Updated securities law protects investors

The market outlook may not look good, but the state of Wisconsin has recently adopted legislation to protect consumers and companies who deal in securities. On Jan. 1, 2009, a state-adapted version of the National Conference of Commissioners on Uniform State Laws’ 2002 Uniform Securities Act will go into effect and marks the first major overhaul of the law in 40 years.

Making a substantive change to securities regulation involves the difficult task of balancing the protection of investors while at the same time ensuring that businesses can still raise capital through the offer and sale of securities.

In the past, Wisconsin has reached this balance through adaptations to nationally adopted uniform laws. This new act originally crafted in 2002 and currently adopted by 13 states, allows Wisconsin to retain beneficial Wisconsin-specific provisions while creating a greater uniformity to our securities regulation with both federal and other states’ law.

The new securities act brings the law up to speed with today’s securities markets and adjusts the law to account for electronic and other innovative versions of fraud. Investors will benefit from the new securities act because their expectations of protection and treatment should not vary from state to state. Specifically, the 2002 Act changes the exclusion from registration of certain securities professionals such as agents, to an exemption, thus making these agents subject to antifraud provisions. Additionally, the 2002 Act now authorizes new enforcement techniques such as cease-and-desist orders, asset freezes, and rescission orders.

The 2002 Act also modifies the definition of “investment adviser representative” as an individual employed by or associated with an investment adviser or federal covered investment adviser who makes recommendations or gives investment advice regarding securities, manages accounts or portfolios of clients, determines which recommendation or advice regarding securities should be given, provides investment advice, receives compensation to solicit, offer, or sell investment advice, or supervises employees who perform any of these activities.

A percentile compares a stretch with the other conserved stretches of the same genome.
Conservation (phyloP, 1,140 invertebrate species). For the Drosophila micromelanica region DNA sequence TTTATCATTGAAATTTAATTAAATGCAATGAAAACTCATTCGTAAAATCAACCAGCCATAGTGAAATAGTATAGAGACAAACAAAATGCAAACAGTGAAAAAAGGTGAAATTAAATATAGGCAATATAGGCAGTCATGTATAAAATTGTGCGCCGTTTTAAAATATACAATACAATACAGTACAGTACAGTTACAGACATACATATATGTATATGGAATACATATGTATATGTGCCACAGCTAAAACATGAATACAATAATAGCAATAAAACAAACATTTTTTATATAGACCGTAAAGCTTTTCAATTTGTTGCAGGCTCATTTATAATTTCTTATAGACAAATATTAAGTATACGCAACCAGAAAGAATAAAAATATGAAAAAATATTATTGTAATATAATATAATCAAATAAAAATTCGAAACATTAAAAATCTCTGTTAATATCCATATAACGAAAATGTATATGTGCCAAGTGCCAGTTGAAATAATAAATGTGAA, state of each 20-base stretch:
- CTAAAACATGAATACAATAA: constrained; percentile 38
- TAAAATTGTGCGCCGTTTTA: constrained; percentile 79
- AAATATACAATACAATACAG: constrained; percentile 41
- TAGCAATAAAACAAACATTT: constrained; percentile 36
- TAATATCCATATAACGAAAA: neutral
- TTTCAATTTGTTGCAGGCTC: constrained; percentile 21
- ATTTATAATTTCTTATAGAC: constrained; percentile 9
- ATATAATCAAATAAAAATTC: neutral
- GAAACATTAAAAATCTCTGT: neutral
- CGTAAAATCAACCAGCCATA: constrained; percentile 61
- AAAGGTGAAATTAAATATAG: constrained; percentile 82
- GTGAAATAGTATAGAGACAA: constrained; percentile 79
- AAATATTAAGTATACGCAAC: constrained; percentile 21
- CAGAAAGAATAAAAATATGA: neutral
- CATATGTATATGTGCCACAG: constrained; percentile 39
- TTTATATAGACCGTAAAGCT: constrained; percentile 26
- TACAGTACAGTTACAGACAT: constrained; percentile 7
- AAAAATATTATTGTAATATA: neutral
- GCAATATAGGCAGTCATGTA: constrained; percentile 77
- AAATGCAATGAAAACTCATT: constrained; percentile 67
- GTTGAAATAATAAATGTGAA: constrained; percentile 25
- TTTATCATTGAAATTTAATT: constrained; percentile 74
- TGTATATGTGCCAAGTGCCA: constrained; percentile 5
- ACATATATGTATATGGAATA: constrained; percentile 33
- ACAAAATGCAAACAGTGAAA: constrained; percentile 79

As a minor note, the new Wisconsin securities law changes the use of the term “licensing” to “registration,” but retains the same meaning of licensing, except for the changes mentioned below. To comply with the federal regulation law, the new act changes the specific exclusion for a bank, savings institution, or trust company to apply only to a bank or savings institution whose activities as a broker-dealer are limited to certain activities specified under federal law. Changes of definitions of exclusions and broadening other definitions will also make the enforcement provisions apply to more securities professionals, thus increasing accountability in the securities markets. These new additions lend businesses dealing in securities the confidence and assurances necessary to ease the way for investors.

The new enforcement provisions also reflect the goal of uniformity in that the state securities administrator may assist securities regulators in other jurisdictions as well as seek assistance from district attorneys, the attorney general, or federal authorities in enforcing subpoenas. This is important as more and more securities deals are interstate or international in nature.

Overall, Wisconsin’s adaptation of the 2002 Uniform Securities Act modernizes regulation on securities and moves towards a uniform way of protecting investors, helping businesses, and cooperating with other state and federal regulation in order to cut down on fraud and bolster confidence in securities markets. 


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